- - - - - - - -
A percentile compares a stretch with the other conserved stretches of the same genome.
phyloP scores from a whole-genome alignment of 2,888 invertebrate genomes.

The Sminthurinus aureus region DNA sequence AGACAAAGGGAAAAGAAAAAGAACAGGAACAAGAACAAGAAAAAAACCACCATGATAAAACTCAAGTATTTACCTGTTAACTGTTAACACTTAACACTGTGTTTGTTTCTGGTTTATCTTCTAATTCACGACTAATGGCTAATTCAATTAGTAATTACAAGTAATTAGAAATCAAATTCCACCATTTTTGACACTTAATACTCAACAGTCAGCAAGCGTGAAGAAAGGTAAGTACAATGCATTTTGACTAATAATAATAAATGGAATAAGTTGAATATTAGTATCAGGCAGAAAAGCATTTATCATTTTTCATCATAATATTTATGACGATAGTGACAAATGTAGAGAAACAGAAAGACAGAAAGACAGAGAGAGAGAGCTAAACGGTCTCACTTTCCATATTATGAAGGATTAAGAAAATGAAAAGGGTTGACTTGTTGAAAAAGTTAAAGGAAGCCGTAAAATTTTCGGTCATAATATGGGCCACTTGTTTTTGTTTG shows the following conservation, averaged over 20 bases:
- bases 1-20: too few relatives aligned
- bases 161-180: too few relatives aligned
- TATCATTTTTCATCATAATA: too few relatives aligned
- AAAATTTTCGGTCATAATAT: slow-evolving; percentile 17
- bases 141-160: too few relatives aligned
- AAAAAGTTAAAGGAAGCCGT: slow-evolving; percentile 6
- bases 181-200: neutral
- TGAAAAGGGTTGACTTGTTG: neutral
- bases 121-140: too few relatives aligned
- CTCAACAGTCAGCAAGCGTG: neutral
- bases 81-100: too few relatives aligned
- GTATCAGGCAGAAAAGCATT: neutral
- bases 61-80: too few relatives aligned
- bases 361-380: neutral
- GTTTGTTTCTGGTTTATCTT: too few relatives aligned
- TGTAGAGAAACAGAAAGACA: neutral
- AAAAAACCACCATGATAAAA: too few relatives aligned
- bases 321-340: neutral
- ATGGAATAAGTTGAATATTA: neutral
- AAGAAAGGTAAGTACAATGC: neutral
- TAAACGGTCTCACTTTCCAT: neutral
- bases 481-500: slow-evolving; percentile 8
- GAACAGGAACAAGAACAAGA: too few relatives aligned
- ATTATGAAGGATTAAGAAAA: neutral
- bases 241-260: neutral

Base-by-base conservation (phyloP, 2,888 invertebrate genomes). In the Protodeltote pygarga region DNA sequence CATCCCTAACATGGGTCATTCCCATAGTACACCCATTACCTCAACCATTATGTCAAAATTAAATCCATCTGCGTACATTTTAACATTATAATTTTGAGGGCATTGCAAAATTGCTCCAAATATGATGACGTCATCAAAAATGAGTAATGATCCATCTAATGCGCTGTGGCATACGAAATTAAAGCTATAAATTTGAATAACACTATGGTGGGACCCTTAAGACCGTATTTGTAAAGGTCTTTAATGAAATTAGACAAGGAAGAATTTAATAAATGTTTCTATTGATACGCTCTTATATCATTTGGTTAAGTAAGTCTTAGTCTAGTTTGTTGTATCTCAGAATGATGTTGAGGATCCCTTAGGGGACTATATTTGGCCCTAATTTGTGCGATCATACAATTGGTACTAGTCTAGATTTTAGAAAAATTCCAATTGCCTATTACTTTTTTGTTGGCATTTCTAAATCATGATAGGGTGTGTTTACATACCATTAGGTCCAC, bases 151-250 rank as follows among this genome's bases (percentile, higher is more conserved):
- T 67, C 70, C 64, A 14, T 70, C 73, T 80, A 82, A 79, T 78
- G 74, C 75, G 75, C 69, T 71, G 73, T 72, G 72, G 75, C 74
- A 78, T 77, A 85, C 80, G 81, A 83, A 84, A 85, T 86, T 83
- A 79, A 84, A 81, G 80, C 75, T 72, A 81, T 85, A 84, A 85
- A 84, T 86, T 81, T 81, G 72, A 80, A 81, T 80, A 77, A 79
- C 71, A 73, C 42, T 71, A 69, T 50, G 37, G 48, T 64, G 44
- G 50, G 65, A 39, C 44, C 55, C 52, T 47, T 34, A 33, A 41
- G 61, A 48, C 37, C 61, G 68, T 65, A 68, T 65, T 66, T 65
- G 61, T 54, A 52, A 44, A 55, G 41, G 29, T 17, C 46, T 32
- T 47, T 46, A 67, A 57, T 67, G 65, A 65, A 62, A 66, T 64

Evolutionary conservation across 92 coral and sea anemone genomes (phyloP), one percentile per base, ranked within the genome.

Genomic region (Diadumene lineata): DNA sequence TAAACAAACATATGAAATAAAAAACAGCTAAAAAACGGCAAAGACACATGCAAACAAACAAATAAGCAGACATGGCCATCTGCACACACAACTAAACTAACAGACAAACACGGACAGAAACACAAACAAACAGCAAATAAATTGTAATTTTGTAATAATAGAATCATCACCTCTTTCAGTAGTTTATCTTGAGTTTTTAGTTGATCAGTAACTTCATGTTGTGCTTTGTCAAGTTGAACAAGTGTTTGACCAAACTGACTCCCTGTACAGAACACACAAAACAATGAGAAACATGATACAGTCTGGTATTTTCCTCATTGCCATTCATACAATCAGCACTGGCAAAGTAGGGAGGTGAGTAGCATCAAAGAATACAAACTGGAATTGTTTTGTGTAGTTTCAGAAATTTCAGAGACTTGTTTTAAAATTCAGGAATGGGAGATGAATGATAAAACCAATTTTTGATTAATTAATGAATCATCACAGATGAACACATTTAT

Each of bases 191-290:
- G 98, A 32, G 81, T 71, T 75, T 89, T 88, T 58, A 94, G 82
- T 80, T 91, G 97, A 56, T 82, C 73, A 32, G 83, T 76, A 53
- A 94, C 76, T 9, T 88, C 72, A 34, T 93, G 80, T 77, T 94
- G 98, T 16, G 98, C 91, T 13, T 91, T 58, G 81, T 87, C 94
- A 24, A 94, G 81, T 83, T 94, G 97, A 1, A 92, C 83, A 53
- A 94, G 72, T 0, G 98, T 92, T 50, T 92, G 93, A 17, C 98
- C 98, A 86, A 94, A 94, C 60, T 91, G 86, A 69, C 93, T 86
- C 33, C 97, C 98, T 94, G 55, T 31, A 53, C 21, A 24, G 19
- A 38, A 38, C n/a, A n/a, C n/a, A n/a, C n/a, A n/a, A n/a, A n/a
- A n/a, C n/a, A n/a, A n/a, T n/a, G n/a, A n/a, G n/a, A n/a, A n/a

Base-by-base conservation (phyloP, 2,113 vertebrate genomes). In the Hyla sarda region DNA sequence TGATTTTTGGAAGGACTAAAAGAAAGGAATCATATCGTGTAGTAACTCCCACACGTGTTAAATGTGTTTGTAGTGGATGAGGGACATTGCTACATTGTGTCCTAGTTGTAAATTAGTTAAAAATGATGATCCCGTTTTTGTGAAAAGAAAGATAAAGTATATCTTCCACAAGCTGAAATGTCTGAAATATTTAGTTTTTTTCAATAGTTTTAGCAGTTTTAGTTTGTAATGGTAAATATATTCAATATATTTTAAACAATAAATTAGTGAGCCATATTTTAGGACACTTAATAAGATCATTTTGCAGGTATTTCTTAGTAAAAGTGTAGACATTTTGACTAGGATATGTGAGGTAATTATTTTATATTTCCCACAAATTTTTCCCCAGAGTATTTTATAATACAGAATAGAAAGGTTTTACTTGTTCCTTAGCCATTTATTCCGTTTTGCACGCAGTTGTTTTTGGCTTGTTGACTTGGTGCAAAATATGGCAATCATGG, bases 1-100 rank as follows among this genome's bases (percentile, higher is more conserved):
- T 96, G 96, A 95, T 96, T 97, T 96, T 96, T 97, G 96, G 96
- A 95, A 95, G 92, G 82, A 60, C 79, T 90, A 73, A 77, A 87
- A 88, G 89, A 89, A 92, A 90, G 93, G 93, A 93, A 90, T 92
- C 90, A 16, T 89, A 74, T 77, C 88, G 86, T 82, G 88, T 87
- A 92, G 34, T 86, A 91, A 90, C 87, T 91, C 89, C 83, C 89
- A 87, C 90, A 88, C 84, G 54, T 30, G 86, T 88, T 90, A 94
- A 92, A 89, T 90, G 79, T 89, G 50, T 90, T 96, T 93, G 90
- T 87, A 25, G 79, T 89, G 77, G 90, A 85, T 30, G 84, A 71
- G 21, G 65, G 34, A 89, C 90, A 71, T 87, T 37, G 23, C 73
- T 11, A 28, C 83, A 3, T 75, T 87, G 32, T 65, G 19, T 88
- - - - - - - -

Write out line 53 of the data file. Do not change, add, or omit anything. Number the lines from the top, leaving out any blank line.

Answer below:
Base-by-base conservation (phyloP, 2,113 vertebrate genomes). In the Hyla sarda region DNA sequence TGATTTTTGGAAGGACTAAAAGAAAGGAATCATATCGTGTAGTAACTCCCACACGTGTTAAATGTGTTTGTAGTGGATGAGGGACATTGCTACATTGTGTCCTAGTTGTAAATTAGTTAAAAATGATGATCCCGTTTTTGTGAAAAGAAAGATAAAGTATATCTTCCACAAGCTGAAATGTCTGAAATATTTAGTTTTTTTCAATAGTTTTAGCAGTTTTAGTTTGTAATGGTAAATATATTCAATATATTTTAAACAATAAATTAGTGAGCCATATTTTAGGACACTTAATAAGATCATTTTGCAGGTATTTCTTAGTAAAAGTGTAGACATTTTGACTAGGATATGTGAGGTAATTATTTTATATTTCCCACAAATTTTTCCCCAGAGTATTTTATAATACAGAATAGAAAGGTTTTACTTGTTCCTTAGCCATTTATTCCGTTTTGCACGCAGTTGTTTTTGGCTTGTTGACTTGGTGCAAAATATGGCAATCATGG, bases 1-100 rank as follows among this genome's bases (percentile, higher is more conserved):